Friday, June 10, 2011

Principal Chief

Being back in Oklahoma reminded me that the Cherokees are in the middle of an election for their Principal Chief.  I don't know if other tribes elect their chiefs but the Cherokees have been doing it for years.  Originally there were 3 tribes of Cherokees, the eastern, the Keetoowah and the western.  All 3 groups selected their principal chiefs.   Then in 1839 the Cherokees were forcibly moved to Oklahoma and were made to live on a reservation.
In the early 1900's the American government wanted to break the power of the chiefs who controlled the tribal lands so they divided the land up among the tribal members and reduced the power of the chiefs to just administrators.
Wilma Mankiller
Chadwick "Corntassel" Smith
But over time that changed and the western Cherokees wrote their own Constitution and the chiefs regained a measure of power as the tribe grew wealthier through casinos and oil leases.
I belong to the western Cherokees now known at the Cherokee Nation and it has its capitol at Tahlequeh, Ok.
When it was reorganized after World War II it's chief was appointed by President Harry Truman, but since then they've elected their chief as they did in the old days.   The first chief I remember was Wilma Mankiller, the first woman chief of the Cherokees, she was a great chief and easily won reelection in a landslide each time she ran.  She brought a lot of federal money to the tribe, helped develop their health system, brought redevelopment money in, brought running water to many small communities and revitalized the tribe.  Under her the tribal membership went from about 55,000 to about 154,000.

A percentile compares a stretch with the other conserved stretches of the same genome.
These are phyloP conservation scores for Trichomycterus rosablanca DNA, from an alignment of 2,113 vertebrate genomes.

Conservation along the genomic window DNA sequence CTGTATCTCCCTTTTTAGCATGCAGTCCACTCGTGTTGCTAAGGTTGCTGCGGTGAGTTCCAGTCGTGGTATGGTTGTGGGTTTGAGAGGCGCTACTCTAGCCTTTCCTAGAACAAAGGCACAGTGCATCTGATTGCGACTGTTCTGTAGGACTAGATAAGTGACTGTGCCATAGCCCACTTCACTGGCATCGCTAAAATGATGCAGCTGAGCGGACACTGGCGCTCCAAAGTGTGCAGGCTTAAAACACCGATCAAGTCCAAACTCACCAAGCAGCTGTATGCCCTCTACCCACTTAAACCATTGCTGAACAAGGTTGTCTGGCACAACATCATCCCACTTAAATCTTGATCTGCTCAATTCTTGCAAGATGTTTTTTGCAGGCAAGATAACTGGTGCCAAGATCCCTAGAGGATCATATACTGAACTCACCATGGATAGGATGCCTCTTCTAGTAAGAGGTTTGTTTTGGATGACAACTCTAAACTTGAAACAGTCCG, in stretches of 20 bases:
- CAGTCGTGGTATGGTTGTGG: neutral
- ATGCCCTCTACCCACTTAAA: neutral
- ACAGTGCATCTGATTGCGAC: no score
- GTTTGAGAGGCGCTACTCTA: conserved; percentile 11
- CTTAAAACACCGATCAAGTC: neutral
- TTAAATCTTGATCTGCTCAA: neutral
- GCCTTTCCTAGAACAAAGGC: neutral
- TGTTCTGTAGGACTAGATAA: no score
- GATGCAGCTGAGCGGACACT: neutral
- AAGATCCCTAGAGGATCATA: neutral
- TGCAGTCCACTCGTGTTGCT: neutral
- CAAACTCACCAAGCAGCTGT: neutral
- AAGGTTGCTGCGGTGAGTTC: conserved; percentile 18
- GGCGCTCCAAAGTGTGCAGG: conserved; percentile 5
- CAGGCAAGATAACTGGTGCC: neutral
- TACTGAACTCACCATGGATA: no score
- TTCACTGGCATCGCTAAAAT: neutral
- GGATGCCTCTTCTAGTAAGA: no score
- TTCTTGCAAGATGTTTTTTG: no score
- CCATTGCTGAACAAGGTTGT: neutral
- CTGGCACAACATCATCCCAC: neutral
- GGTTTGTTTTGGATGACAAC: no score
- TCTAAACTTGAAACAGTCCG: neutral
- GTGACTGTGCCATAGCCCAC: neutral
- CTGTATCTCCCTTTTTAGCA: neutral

Bill John Baker
The election this time is between Chadwick "Corntassel" Smith, the present principal chief, and Bill John Baker.
I don't follow tribal politics, but my sister Susie who lives in Oklahoma says that Corntassel has not been a good chief and that she wants me to vote for the other candidate.  I guess I'll follow her recommendation because she's the one who'll be affected by the outcome.

2 comments:

  1. Am I right in thinking that the Cherokee and other Indian tribes have always - well not exactly elected I suppose - but chosen one considered to be both wise and a good war leader as their Chief? I know it isn't an inherited position but earned on merit. I've bookmarked the site you mentioned and will spend some time reading it soon.

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  2. I don't know about wisest, that was probably their medicine man, usually their best warrior was the chief. The Cherokees have a very interesting and sad history, but typical of the dealings of our government with native tribe. But with all the casinos, and in the case of a number of tribes who have large oil and mineral deposits on their land, they may end up with the last laugh! They're one of the few groups in this country with their own medical care at no cost to tribal members. My sister spent more than 3 weeks in the hospital this winter and had to be medivacted in a helicopter from one hospital to another and the Cherokees took care of the bill.

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